The movement is underway, and gaining momentum. Athletes With Diabetes are writing in and receiving their medals for bravery and resilience in completing their important athletic goals.
How did this get started? Like I mentioned on DSMA Live in November, I’ve always been a huge fan of athletes, and I’ve competed in several sports myself over the years. For People With Diabetes, the adjustment from non-activity to regular activity, plus the adjustment in BGs, basal rates, and boluses often requires a fair amount of bravery. I don’t think People With Diabetes get enough recognition or rewards when they get out and compete, or even when they make a concerted effort to stay active. I had been thinking about that on and off for a while, and then I saw this video from Kerri Sparling at Six Until Me. In short, it was inspiring.
It inspired me to get medals produced and purchase certificates and create Twitter and Facebook accounts to promote the idea that all Athletes With Diabetes are Champions.
Here are the first three Champions who received their medals.
Mary Beth Wyss lives in Dayton, Ohio with her husband David. She has a son in the army, and a daughter in college. She’s also been living with Type 1 diabetes for nearly 30 years. About five years ago, Mary Beth decided to go to a boxing class. Five years later, she’s still with it.
In MB’s words:
“At first it was overwhelming and I had to keep dropping out to catch my breath or rest my arms. But with each week, month, year it got easier and easier and now my body craves it. If I miss a day, my body drags. I’m doing more push-ups, more planks, more squats, more tire lifts and more jumping jacks than I’ve ever done in my life. But I am DOING SOMETHING!”
Five years of boxing class… wow! Congratulations Mary Beth. I’ll be sure to mind my P’s and Q’s next time we’re together. No need to put your training to use.
Full Disclosure: Mary Beth is a college friend of The Great Spousal Unit, and she appeared in this space once before talking about her diagnosis and treatment of diabetic macular edema, and her participation in clinical trials. She is a dear friend.
Jen lives in California, where, among other things, she writes the popular blog See Jen Dance. As you can imagine, Jen’s athletic achievement has to do with tripping the light fantastic. Not once. Not twice. But three times in dance competitions since July. And she’s planning to compete three more times before next July!
“I’ve been at a few events in the last 6 months. I competed with my instructor at the International Grand Ball at the end of July in pro/am Smooth events (so waltz, tango, foxtrot, v-waltz) and I’m an avid competitor in the west coast swing community.”
By the way, she also posted a photo of her certificate and medal on her blog, and they look great. Way to go, Jen! You are a Champion!
Everybody knows Scott Johnson. Writer of the awesome Scott’s Diabetes blog, facilitator at Children With Diabetes events around the country, co-host of DSMA Live, friend and advocate and there-aren’t-enough-exclamation-points-to-describe-how-amazing-Scott-is. I’m sure the medal we sent him pales in comparison to the Insulindependence Athletic Achievement Award he received this year (partly because of the money). But for Scott, finishing the Rothman Institute 8K run in Philadelphia back in November was a huge milestone in itself.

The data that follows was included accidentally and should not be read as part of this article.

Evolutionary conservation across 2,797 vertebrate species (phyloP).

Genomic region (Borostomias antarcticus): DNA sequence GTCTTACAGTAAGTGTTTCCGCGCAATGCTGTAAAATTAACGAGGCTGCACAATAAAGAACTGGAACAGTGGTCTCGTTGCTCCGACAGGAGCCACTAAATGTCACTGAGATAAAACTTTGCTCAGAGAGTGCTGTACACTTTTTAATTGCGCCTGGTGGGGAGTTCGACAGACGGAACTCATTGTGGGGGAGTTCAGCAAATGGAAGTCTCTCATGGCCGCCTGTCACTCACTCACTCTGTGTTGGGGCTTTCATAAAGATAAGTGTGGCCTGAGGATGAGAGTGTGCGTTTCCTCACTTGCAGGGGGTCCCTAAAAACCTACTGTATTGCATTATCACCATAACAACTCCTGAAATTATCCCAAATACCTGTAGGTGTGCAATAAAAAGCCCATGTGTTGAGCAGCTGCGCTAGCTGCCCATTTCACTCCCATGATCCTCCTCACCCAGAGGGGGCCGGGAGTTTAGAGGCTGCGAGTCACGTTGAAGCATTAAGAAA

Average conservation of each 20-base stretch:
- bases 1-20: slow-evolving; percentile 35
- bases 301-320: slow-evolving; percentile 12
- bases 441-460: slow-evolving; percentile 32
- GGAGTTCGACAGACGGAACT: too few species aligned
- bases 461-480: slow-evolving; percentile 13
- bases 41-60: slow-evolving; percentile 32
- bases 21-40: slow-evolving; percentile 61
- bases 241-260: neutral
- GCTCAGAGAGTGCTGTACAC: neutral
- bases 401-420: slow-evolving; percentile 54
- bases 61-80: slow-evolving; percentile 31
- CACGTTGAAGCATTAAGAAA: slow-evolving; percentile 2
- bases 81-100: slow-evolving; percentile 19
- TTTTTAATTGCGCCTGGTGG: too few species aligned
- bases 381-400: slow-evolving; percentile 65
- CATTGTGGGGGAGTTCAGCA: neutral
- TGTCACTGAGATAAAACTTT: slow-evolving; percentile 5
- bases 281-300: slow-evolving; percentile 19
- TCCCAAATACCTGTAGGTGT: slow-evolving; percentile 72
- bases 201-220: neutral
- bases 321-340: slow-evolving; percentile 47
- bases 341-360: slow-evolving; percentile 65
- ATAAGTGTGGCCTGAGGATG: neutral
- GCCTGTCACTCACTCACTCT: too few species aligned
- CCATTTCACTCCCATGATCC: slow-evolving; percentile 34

“I felt great while doing it, and great afterward. Great all around! I trained for 8 weeks to build my physical abilities and learn how to manage my diabetes, and all of the hard work paid off. A big thanks to Insulindependence for making the whole event happen for me.”
Congratulations Scott… Perseverance is like kryptonite to the diabetes monster.
So… How about you? Are you next? Are you living with diabetes and getting active and showing your resilience like a champion? Is someone special in your life doing that? If so, I urge you to write in for your medal, or a medal for the important AWD in your life today. Here are the simple rules:
1. The athlete receiving the award must be living with diabetes.
2. The athletic event must have taken place in the last six months. For now, we’re going with a pretty loose interpretation of the word “event”. If you feel you’ve accomplished something important to you, that’s an event. This is all about you, not about stupid rules. ‘Nuf said.
3. Send me an e-mail at firstname.lastname@example.org. Tell me your name, name of the athlete (it’s okay if it’s you), and your address (gotta know where to send the medal). Most important, tell me what athletic goal was accomplished, and when. Extra points if you tell me how you felt accomplishing the goal. Full disclosure: I reserve the right to use your testimonial here, on Twitter, and on Facebook. I will not use your name if you don’t want me to. As always, I will never share private information.
4. When you receive your medal, it would be great if you post a photo of it around the athlete’s neck. You can send a Tweet to @ChampsWithD (hashtag: #champDathletes) or post it on the Champion Athletes With Diabetes Facebook Page.
I think D-Athletes are amazing. It takes a tremendous amount of planning, effort, and bravery to compete, or maintain an exercise routine. Heck, sometimes, it’s everything we can do just to walk around the block. Getting out of your comfort zone and taking that brave step is something that should be recognized and rewarded.
Congratulations again to our first three medal winners. Keep those e-mails coming, and let’s get the medal count up even higher!